Monday, May 25, 2009

Mysteries of faith abound in Mt. Banahaw

DOLORES, Quezon – For some people, leaving their comfortable life to take the road to Mount Banahaw is God’s “calling.” A renewal in the mystic mountain, they say, is a product of their greatest challenges.

Banahaw remains a haven for people in search of spirituality. “Whether it’s Catholic, Born Again or whatever group, these are just branches of only one tree that leads to Him,” said Bernard Forbile, 50.

Forbile is a missionary of the Kapatiran ng Sampung Utos, a “brotherhood” of Ten Commandments devotees founded in the 1980s. The other groups are the Tatlong Persona sa Kinabuhayan, Rosa Mystica and the Rizalistas.

“You will not be saved by your group, but by your faith,” Forbile says.


During the Lenten season, over a thousand devotees from Manila, Laguna, Batangas and Quezon flock to Banahaw as early as Biyernes de Dolores (Friday before Palm Sunday).

Many caves or stations have become shrines or dalanginan based on the local belief that these natural rock formations are sacred because of “unexplainable” markings.

For instance, a shrine called Jerusalem has a child’s footprint, believed to be that of the Sto. Niño. In the “Presentahan” (Presentation), an apparent open book resembling a bible is found.

A footprint of Mary is said to be seen at the De la Paz Shrine, that of Jesus in the Kinabuhayan Shrine, and a Marian image in the cave ceiling of what is now called the Ina ng Awa (Mother of Mercy) shrine.

Popular destinations are the Durungawan, Tres Marias and Labindalawang Sakit, and streams called the Santo Jacob, Sta. Lucia and Tatlong Klaseng Tubig, which are all said to heal people of illnesses.


The belief in the markings, the devotees say, originated from the Katipuneros in the 1890s, who hid from the Spaniards in Banahaw and became hermits.

Similarly, amulets, locally called “kabal,” such as medallions are emblems of faith in Banahaw.

According to Forbile, elders believe that the kabal is “given its soul” by burying it under the roots of citric trees, such as “kamias” or “sampaloc,” in May.

Elders offer prayers to it for one whole year before they dig up the medallion.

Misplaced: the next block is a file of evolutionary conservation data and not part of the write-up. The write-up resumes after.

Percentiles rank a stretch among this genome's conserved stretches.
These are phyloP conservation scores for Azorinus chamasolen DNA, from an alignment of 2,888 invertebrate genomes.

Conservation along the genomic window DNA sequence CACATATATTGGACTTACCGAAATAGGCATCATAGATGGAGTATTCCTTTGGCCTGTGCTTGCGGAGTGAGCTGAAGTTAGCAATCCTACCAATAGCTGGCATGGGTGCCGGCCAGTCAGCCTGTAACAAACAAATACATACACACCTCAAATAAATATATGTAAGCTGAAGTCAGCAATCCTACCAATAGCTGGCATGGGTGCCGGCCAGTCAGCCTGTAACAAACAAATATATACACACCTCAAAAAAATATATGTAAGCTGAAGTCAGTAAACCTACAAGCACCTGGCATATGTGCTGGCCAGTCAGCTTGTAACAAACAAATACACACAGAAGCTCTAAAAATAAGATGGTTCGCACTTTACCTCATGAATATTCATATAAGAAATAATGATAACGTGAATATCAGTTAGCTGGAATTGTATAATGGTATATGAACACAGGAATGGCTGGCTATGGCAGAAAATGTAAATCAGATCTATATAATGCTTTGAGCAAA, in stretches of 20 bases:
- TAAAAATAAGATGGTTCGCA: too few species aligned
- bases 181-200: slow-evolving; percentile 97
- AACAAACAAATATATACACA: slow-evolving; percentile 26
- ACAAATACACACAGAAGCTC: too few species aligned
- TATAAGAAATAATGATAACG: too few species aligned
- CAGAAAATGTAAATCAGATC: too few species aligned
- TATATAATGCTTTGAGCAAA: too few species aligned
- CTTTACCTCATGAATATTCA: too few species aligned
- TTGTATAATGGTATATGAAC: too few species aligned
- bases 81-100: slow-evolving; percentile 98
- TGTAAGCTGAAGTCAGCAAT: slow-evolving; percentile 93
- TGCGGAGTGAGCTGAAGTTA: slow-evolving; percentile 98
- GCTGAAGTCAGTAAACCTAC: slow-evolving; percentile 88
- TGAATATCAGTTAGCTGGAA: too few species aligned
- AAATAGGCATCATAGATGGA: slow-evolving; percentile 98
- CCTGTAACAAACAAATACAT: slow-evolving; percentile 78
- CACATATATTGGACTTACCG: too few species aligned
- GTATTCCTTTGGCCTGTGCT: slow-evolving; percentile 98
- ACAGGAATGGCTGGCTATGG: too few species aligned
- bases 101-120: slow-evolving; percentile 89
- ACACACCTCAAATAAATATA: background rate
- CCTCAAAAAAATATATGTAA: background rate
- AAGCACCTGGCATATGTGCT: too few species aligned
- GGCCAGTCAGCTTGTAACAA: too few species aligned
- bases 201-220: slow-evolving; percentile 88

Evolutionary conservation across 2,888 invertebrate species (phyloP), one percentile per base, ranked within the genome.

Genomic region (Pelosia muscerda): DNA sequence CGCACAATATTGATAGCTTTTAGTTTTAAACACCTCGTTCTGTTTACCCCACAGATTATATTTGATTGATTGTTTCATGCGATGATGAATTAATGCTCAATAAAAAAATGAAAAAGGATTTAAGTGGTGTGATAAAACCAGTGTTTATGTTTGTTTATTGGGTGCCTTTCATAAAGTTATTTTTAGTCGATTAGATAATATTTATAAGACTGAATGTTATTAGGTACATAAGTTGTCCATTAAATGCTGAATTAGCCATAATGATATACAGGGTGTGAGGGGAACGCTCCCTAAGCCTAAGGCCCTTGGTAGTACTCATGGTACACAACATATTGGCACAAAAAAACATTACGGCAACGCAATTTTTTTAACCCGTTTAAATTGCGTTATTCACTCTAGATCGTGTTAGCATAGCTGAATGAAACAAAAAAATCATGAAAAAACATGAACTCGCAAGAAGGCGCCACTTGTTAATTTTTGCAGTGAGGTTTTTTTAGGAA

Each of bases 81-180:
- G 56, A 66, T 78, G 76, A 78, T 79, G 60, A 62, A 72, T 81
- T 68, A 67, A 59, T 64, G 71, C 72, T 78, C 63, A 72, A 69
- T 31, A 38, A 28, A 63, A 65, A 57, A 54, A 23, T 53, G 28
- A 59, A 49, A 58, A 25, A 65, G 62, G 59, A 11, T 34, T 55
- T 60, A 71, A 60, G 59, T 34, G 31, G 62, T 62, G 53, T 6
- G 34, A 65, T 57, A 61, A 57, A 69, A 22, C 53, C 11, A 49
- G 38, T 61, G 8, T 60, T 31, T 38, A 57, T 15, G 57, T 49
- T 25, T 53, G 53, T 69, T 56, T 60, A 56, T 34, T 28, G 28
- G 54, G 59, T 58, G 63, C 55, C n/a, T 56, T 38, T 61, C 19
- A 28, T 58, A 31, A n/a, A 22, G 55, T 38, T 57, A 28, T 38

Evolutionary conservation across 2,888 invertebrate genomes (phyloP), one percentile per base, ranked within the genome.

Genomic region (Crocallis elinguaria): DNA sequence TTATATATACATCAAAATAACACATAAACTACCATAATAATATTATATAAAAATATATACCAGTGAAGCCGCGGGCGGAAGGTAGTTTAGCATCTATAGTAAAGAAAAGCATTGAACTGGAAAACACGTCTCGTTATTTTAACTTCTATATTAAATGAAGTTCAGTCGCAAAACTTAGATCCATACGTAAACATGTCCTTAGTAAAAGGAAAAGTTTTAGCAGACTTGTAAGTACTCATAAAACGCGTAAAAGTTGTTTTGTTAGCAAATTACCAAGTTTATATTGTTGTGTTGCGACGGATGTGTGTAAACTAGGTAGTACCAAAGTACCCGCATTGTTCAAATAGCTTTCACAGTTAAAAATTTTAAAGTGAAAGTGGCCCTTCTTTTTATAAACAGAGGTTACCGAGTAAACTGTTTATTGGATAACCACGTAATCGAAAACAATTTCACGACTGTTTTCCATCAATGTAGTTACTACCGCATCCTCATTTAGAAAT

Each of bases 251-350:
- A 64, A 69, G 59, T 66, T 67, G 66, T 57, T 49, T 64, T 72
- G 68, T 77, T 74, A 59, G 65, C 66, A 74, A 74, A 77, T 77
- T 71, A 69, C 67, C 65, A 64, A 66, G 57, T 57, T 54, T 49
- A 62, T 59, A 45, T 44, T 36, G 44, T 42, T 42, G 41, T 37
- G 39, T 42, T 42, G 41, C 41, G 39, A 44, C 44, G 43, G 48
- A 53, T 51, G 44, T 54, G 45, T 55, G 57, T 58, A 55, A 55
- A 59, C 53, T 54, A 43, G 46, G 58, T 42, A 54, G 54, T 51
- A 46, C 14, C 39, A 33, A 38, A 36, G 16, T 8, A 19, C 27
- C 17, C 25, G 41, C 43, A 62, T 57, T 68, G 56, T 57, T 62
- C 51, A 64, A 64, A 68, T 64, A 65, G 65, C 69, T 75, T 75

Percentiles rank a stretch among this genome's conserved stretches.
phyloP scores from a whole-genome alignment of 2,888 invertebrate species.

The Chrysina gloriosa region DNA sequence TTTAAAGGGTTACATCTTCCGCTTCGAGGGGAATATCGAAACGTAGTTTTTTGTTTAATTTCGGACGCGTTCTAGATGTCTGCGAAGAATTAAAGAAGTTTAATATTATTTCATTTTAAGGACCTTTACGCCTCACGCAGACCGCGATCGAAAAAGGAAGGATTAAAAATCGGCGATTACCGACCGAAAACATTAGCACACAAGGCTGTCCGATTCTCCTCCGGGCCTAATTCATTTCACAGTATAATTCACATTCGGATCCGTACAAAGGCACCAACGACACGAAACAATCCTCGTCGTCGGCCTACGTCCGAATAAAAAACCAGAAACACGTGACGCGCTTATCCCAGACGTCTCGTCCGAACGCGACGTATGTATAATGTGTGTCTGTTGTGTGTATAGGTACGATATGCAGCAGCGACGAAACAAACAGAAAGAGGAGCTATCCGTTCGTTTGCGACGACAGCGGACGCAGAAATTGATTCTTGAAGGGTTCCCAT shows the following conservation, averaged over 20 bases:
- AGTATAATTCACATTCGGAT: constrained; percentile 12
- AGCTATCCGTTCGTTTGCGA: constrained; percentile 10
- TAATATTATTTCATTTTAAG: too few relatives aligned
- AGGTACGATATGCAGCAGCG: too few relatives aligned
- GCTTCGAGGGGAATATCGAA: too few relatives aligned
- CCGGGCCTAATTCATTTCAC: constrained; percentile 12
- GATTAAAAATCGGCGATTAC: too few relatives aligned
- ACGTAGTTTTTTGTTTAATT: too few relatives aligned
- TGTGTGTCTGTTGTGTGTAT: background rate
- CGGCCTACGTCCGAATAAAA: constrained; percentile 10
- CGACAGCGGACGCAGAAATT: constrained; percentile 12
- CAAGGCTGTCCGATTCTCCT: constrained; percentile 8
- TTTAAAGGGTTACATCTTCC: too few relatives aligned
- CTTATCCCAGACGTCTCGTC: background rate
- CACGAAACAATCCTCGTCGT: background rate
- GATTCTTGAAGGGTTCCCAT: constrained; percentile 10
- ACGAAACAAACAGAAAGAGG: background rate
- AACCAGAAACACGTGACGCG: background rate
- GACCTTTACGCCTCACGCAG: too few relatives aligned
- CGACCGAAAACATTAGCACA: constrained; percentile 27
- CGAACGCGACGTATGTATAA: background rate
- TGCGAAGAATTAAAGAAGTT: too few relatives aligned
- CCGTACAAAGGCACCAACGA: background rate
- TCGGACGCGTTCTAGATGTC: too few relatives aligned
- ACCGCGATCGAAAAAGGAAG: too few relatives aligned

Bernard was a wealthy businessman in Baguio City before his vegetable delivery business flopped in 1994 and criminal charges of estafa were filed against him.

His adopted son also fell sick and no doctor could cure him.

“I lost hope. But I was told that whatever was taken away from me would come back double,” he says.

Desperate, he joined different religions until he read about Banahaw. He decided to visit the place one Holy Wednesday.

“One station called Sta. Lucia is similar to my wife’s name and beside it is San Bernardo, similar to mine,” he relates his bewilderment.
After the visit, a friend informed him by phone that their business was revived.

In 1997, Forbile moved his family to Banahaw where they put up a small sari-sari store. He manned the Kapatiran chapel where devotees hold their functions.

Forbile remembers seeing a ray of bright horizontal light passing through a wooden cross while he was on a nine-day mission up the mountain.

On another occasion, he saw bright lights in the sky changing into multiple colors.

His son, who was cured when they took him to Banahaw, would speak in different languages they could not understand.
Miracles and apparitions, Forbile says, are hard to prove as “you usually experience them when you are alone. There are no witnesses.”

“If you really believe, you will see,” he says.

For Forbile, his faith is not restricted to the Kapatiran.

“I am still searching for the truth. Ang kabal ko ay si Ama (The Father is my amulet),” he says, adding that the only mission he has is “to do what is right, without expecting anything in return.”

Divine government

Forbile’s transformation was nearly similar to those of other missionaries. One, who refused to identify himself, said his calling was to “discover Banahaw’s mysteries.”

He had a “prophetic dream” of the mountain, he said, when he was young boy. He proved that the dream was real only years later, he said, when he actually came to the mountain.

He says he had been dreaming of silhouettes in very bright light, which he believes to be God, and hearing voices telling him “someday you will live in Banahaw.”

“It was a painful transition,” he says of the collapse of his automotive business and his shift to rural life, farming and growing chickens for a living.

He began his “spiritual penetration” in Banahaw in 1999.
“My life changed. I disobeyed before, I would not dare disobey Him again,” he says.

Through 10 years of studying religious tenets in Banahaw, he rediscovered the prophecy of the “divine government.”
The prophecy – that the country’s economy would crumble under the government of a female leader – was heard way back in the ‘70s, he says.
Moreover, he says, a war between Filipinos would ensue and following that would come the divine government.

“Mula sa labong na kawayan, sisibol ang gintong watawat na matatanaw sa buong daigdig (at) magiging hangganan ng lahat ng pananampalataya (From the bamboo shoot will rise a gold flag that can be seen all over the world and eternally to believers),” he recites the prophecy.

He says it alluded to the Apocalypse written in the Book of Revelations.

“It would begin here in the Philippines, here in Banahaw,” says 70-year-old Avelina Responde, a devotee of Ina ng Awa. “It is not written on paper. We need no lawyers or senators.”

She says the divine government “is the consciousness of the people with divine hearts. When the Ten Commandments govern us all, only then can we have unity and let God live in our hearts.”

By Maricar Cinco
Inquirer Southern Luzon
First Posted 01:29:00 04/16/2009, accessed 4/24/2009

Contributed by Mary Ann Ubaldo

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